Can an Individual Chapter 7 Case Ever Save Your Business?

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Can an Individual Chapter 7 Case Ever Save Your Business?

Chapter 13 can be a great way to keep certain small businesses afloat, but how about Chapter 7? Can’t it ever be a simpler and cheaper way to do so?

 

In my last blog I said that Chapter 7 is “seldom the right option if you own a business that you want to keep operating.”  The reason I gave for this is that Chapter 7 is a “liquidating bankruptcy,” so the bankruptcy trustee could make you surrender any valuable components of your business. These comments deserve more of an explanation.

At the moment a Chapter 7 bankruptcy is filed, all of the assets of the debtor (the person on whose behalf the case is filed) are automatically transferred to a new legal entity called the bankruptcy “estate.” A trustee is assigned to oversee this estate, which in most cases means that the trustee focuses on whether or not there are any estate assets worth collecting and distributing to creditors. The debtor can protect, or “exempt,” certain categories and amounts of assets, which remain the debtor’s and can’t be taken by the trustee. The idea is that people filing bankruptcy should be allowed to keep a minimum threshold of assets upon which to base their fresh financial start. In the vast majority of consumer Chapter 7 cases, the debtor can “exempt from property of the estate” all of the assets, leaving nothing for the trustee to collect.  This is called a “no-asset” estate.

If you own a business, can you file a Chapter 7 case and still continue operating the business?  That breaks down into two questions.

The first question is whether you can exempt all of the value of the business from the property of the bankruptcy estate, with the business either as a “going concern” or broken up into its asset components.

Many very small businesses are operated by and are completely reliant for their survival on the services of its one or two owners.  IF so, they cannot be sold as a “going concern”—an operating business—separate from their owners. So when faced with this kind of situation, a Chapter 7 trustee must consider whether he or she can sell any of the various assets that make up the business, or whether instead the debtor can exempt all of these business assets.

The assets of a very small business can include tools and equipment, receivables (money owed by customers for goods or services previously provided), supplies, inventory, and cash on hand or in an account. Sometimes the business will have some value in a brand name or trademark, a below-market lease, or in some other unusual asset.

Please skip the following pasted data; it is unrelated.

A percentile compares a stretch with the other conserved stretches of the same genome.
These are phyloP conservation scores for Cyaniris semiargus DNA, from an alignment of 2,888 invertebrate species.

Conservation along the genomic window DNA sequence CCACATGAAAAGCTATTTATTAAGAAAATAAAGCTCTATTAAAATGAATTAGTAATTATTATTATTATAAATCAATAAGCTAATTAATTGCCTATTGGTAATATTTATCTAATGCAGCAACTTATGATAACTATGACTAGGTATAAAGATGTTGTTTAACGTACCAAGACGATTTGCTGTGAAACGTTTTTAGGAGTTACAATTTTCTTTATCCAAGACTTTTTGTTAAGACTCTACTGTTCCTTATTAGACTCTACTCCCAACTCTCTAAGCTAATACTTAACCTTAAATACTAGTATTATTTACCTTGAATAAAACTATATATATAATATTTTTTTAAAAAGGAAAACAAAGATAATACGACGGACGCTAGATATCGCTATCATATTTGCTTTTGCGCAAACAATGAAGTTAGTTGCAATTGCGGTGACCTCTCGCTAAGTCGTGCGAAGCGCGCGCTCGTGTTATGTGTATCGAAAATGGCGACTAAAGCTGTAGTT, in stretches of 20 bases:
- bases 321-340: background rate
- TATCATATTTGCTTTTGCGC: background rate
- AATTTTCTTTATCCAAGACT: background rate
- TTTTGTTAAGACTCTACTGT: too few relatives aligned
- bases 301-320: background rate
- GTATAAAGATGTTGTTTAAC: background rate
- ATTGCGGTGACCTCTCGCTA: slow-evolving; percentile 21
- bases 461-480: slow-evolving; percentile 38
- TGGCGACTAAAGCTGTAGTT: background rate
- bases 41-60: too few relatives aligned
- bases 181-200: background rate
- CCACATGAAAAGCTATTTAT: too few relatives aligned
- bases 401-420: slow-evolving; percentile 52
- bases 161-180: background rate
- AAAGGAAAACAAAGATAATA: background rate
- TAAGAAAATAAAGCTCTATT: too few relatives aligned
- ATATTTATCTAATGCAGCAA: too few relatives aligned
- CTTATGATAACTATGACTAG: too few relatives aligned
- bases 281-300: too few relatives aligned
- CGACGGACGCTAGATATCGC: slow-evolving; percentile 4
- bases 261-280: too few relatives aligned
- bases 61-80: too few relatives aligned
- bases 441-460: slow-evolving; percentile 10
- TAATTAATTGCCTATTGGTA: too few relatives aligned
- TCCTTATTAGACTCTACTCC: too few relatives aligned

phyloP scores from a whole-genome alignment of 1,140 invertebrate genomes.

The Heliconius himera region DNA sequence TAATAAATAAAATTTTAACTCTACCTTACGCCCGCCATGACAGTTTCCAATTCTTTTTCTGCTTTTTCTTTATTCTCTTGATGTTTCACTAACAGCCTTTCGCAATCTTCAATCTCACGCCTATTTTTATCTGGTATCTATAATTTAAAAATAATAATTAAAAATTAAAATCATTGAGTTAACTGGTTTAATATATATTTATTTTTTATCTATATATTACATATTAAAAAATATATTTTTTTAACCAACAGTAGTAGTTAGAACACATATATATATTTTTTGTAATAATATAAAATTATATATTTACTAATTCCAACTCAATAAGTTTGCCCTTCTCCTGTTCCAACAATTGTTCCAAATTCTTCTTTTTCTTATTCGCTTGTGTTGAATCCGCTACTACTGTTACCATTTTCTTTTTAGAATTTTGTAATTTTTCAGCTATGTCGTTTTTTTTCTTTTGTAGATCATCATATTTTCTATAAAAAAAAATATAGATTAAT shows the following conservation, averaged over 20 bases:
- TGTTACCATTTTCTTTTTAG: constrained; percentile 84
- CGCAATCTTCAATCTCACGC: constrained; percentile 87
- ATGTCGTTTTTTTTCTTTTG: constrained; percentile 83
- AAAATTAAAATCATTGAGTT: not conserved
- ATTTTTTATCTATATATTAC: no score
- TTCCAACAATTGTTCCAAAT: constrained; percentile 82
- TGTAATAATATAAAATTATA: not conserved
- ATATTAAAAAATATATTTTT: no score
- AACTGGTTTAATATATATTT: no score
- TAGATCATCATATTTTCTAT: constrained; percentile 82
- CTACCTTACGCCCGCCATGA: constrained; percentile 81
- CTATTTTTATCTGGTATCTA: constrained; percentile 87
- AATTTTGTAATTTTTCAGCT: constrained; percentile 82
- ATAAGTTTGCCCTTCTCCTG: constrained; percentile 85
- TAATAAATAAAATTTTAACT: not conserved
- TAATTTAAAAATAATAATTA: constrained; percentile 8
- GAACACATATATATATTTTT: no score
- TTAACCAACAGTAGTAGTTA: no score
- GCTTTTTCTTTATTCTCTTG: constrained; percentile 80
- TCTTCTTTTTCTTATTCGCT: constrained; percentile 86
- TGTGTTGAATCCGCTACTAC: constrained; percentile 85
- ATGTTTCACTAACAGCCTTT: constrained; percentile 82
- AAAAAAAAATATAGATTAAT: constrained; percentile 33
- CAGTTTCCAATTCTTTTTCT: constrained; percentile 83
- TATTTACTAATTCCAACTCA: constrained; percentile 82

Whether a business’ assets are exempt depends on the nature and value of those assets, and on the particular exemptions that apply to them. By way of examples, it is not unusual for a small business to own nothing more than a modest amount of business equipment, and in such cases the applicable state or federal “tool of trade” exemption may well cover all that equipment. So indeed, it is possible for a debtor who owns a business to have a no-asset Chapter 7 estate.

But that’s when we get to the second question: is the trustee willing to let the business continue operating in spite of its potential liability risks for the estate?

What’s this about “liability risks”? Remember that everything you own, including your business, immediately becomes part of the bankruptcy estate when your bankruptcy case is file. So in effect, your business becomes the trustee’s to operate. And that means that the estate becomes potentially liable for damages caused by the business. The classic example: a debtor who is a residential roofing subcontractor, drops a load of shingles on someone the day after filing a Chapter 7 case, and is then sued by the injured party. The bankruptcy estate, and arguably the trustee, may well be liable. That is why the Chapter 7 trustees’ mantra about an ongoing business is “shut it down.”

There may be exceptions. It depends on the trustee, the nature of the business, and whether the business has sufficient liability insurance. It is their judgment call, and so this is very much area where you want to be represented by an attorney who knows all of the trustees on the local Chapter 7 trustee panel and how they will respond to this issue.

So, there’s no question that it is risky to file a Chapter 7 case when you want to continue operating a business. You need to be confident that the business assets are exempt from the bankruptcy estate, and that the trustee will not require the closing of the business to avoid any potential business liability.

And that’s without even getting into details such as your potential loss of control of the business to the trustee, and the potential loss of business’ ongoing income to the estate.

I might well have not stated it strongly enough when I said that Chapter 7 is “seldom the right option if you own a business that you want to keep operating.”  It would take a rare set of circumstances for Chapter 7 to be the best way to go.